Skip to content

Oral Care

Font Size
A
A
A

Salivary Gland Scan

How It Is Done continued...

During a salivary gland scan, you will sit with the camera placed at your neck. A small amount of the tracer is put in your vein (IV).

The camera will scan for radiation released by the tracer. The pictures are taken every few minutes during the scan. You need to stay very still during the scan so the pictures are not blurry.

You may be asked to suck on a lemon after the first pictures are taken. This causes your salivary glands to release more saliva. Then more pictures are taken.

A salivary gland scan takes about 1 hour.

How It Feels

You will not feel pain during the test. You may feel a quick sting or pinch when the IV is put in your arm. The tracer may make you feel warm and flushed.

You may find it hard to lie still during the scan.

Risks

There is a slight chance of damage to cells or tissue from radiation, including the low levels of radiation used for this test. But the chance of damage from the X-rays is usually very low compared with the benefits of the test.

Allergic reactions to the tracer are very rare.

In some cases, soreness or swelling may develop at the IV site. Apply a moist, warm compress to your arm to relieve these symptoms.

Results

A salivary gland scan uses a special camera and a tracer (radioactive chemical) to take pictures of the salivary glands camera.gif.

The results of a salivary gland scan are usually available within 2 days.

Salivary gland scan
Normal:

The tracer moves evenly through the salivary glands and is released normally into the mouth.

The salivary ducts leading from the salivary glands are not blocked. Saliva is released in response to sucking on a lemon.

Abnormal:

The tracer does not move evenly through the salivary glands. A pocket of fluid (cyst), a pocket of infection (abscess), or a tumor or other growth may be present.

The tracer may not flow normally from the salivary glands into the mouth. This may be caused by a tumor pressing on the duct, a stone in the duct, or inflammation of the duct.

The flow of tracer through the salivary glands is decreased. This may point to a condition, such as Sjögren's syndrome.

The amount of tracer in the salivary glands in front of the ear is greatly increased. This may indicate inflammation or infection of the parotid glands (parotitis).

WebMD Medical Reference from Healthwise

Last Updated: July 14, 2013
This information is not intended to replace the advice of a doctor. Healthwise disclaims any liability for the decisions you make based on this information.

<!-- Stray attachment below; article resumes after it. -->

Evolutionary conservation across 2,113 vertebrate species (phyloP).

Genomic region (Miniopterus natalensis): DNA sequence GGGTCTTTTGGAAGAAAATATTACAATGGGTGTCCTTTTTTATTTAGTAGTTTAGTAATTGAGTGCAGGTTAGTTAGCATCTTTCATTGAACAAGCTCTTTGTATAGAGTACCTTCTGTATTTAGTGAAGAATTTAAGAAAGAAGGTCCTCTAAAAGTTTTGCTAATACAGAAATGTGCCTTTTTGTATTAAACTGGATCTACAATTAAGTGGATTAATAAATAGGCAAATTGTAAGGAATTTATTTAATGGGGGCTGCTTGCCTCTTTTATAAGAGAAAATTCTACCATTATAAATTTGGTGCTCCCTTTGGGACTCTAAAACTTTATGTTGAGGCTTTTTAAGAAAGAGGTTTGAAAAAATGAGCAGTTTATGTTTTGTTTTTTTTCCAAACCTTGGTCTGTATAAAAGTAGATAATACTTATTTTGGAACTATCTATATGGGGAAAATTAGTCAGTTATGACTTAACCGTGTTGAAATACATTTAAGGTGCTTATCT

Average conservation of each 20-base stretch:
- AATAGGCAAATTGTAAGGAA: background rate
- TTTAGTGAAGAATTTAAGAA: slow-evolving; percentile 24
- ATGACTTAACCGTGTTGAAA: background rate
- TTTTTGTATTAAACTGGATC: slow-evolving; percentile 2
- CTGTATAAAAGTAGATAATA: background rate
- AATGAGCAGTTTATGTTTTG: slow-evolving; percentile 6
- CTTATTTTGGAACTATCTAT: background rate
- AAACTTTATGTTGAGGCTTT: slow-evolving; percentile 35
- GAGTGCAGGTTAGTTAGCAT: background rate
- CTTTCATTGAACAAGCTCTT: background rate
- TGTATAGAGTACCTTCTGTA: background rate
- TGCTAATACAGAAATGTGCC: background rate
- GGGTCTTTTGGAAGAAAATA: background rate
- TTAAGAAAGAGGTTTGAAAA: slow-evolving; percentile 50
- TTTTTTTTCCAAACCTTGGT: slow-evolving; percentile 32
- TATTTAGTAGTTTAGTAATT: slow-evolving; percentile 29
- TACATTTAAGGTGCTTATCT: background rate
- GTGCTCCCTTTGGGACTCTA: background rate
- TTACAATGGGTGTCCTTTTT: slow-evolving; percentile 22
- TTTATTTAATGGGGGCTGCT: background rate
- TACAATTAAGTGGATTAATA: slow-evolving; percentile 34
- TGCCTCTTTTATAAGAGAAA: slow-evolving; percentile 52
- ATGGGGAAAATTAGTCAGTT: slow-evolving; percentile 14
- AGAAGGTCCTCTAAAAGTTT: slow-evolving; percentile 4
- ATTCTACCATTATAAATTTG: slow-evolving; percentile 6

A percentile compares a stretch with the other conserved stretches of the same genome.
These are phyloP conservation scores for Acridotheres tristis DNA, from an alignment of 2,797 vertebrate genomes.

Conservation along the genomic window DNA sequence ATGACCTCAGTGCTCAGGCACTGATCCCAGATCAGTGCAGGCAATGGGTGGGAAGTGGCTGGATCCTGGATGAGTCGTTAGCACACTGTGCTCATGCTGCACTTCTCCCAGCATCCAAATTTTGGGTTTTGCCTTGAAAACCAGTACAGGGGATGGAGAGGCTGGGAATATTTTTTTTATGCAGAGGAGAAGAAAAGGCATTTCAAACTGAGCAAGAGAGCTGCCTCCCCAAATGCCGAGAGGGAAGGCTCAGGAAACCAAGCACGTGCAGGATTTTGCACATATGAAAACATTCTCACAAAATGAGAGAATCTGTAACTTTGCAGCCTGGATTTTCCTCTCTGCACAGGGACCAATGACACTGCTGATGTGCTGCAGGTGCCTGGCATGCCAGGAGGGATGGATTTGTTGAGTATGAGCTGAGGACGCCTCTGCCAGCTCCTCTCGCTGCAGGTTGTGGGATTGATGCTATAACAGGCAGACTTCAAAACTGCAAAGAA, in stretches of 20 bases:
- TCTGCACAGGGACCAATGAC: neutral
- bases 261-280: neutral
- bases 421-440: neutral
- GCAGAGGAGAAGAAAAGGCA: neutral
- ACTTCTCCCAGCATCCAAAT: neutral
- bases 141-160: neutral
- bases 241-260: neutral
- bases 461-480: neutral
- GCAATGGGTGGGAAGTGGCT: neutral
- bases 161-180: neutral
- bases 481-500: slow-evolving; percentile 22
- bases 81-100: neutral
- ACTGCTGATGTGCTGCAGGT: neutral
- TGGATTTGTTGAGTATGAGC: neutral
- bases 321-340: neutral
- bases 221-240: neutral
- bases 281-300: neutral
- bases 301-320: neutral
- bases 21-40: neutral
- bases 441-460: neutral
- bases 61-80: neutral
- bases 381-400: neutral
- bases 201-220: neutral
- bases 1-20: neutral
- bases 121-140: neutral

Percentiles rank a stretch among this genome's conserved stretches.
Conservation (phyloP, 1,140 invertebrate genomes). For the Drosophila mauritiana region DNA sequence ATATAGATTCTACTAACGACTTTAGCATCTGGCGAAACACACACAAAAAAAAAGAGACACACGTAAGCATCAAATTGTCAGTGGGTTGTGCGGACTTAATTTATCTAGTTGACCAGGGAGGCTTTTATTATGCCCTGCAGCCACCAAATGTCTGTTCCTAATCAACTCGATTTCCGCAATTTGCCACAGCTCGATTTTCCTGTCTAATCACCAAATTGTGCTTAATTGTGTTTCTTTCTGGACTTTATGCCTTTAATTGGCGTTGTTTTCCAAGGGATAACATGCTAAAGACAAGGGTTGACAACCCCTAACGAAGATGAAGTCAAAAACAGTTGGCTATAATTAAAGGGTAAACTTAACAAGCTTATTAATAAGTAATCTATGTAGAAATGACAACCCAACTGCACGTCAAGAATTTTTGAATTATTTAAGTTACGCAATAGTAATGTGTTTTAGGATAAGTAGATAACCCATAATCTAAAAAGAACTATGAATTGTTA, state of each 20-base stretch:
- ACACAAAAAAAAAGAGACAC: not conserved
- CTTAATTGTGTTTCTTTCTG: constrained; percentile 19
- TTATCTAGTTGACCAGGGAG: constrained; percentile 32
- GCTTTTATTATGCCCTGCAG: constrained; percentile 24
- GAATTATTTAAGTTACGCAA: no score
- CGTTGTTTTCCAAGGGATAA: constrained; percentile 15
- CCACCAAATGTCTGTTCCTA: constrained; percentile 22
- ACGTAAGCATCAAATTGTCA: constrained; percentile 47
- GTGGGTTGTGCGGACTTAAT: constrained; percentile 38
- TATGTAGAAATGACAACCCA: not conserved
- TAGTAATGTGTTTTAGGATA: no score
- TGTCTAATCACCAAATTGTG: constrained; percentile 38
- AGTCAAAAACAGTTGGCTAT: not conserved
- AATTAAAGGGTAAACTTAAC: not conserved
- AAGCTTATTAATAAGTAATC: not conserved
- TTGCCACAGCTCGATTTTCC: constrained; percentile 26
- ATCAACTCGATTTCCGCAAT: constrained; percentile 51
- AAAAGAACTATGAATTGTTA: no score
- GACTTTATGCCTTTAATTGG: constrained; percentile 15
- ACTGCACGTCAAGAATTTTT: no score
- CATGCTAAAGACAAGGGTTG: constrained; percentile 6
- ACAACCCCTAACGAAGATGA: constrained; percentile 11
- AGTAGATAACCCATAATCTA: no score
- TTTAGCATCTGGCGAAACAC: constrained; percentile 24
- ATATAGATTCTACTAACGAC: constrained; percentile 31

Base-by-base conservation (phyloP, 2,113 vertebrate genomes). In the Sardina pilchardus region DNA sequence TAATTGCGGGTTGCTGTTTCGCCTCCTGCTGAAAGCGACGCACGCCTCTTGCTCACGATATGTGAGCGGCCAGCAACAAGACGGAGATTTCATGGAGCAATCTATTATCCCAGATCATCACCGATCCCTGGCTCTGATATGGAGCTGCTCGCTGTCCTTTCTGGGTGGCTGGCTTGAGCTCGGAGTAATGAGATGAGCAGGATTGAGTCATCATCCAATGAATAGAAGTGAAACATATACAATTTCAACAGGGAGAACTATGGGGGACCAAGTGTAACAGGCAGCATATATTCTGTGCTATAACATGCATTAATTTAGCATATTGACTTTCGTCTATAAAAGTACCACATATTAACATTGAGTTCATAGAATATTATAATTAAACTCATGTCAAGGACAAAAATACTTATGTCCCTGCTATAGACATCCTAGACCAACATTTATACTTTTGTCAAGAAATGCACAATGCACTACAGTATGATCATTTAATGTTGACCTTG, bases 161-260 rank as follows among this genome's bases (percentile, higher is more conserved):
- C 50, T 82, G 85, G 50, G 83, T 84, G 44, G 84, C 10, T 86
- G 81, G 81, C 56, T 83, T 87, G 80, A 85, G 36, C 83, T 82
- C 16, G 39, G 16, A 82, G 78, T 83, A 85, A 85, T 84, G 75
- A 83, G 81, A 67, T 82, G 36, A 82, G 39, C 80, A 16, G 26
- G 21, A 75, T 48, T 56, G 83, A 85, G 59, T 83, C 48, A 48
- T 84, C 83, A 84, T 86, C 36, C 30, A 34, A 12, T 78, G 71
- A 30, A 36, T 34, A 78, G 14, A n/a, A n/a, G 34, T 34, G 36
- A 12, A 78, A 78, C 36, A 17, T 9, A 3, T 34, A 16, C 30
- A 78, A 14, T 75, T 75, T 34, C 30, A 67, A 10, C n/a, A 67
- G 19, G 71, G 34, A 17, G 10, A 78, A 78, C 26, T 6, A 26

How Do I Measure Up? Get the Facts Fast!

Number of Days Per Week I Floss

Get the latest Oral Health newsletter delivered to your inbox!


or
Answer:
Never
(0)
Good
(1-3)
Better
(4-6)
Best
(7)

You are currently

Only 18.5% of Americans never floss. You are missing out on a simple way to make a big difference in the health of your mouth. Regardless of how well you brush, plaque still forms between your teeth and along your gums. Floss removes food trapped between the teeth and removes the film of bacteria that forms there before it turns to plaque, which can cause inflamed gums (gingivitis), cavities, and tooth loss. Try flossing just one tooth to get started.

You are one of 31% of Americans who don't floss daily. You are missing out on a simple way to make a big difference in the health of your mouth. Regardless of how well you brush, plaque still forms between your teeth and along your gums. Toothbrush bristles alone cannot clean effectively between these tight spaces. Flossing removes up to 80% of the film that hardens to plaque, which can cause inflamed gums (gingivitis), cavities, and tooth loss. Aim for 3 more days!

You are one of 31% of Americans who don't floss daily, but you're well on your way to making a positive impact on your teeth and gums. Regardless of how well you brush, plaque still forms between your teeth and along your gums. Toothbrush bristles alone cannot clean effectively between these tight spaces. Flossing removes up to 80% of the film that hardens to plaque, which can cause inflamed gums (gingivitis), cavities, and tooth loss. Aim for all 7 days!

Only 50.5% of Americans floss daily, and good for you that you are one of them! Regardless of how well you brush, plaque still forms between your teeth and along your gums. Toothbrush bristles alone cannot clean effectively between these tight spaces. Flossing removes up to 80% of the film that hardens to plaque, which can cause inflamed gums (gingivitis), cavities, and tooth loss. Congratulations on your good oral health habit!

SOURCES:

American Dental Association, Healthy People 2010

This tool is intended only for adults 18 and older.

Start Over

Step:  of 

Today on WebMD

close up of woman sticking out tongue
Sores, discoloration, bumps and more.
toothbrushes
10 secrets to a brighter smile.
 
Veneer smile
Before and after.
Woman checking her bite in mirror
Why dental care is important.
 

Woman dissatisfied with granola bar
Slideshow
woman with jaw pain
Quiz
 
eroded front teeth
Slideshow
brushing teeth
Video
 

Variety shades of tea
Slideshow
mouth and dental instruments
Article
 
Closeup of a happy young guy brushing his teeth
Tool
womans smile
Video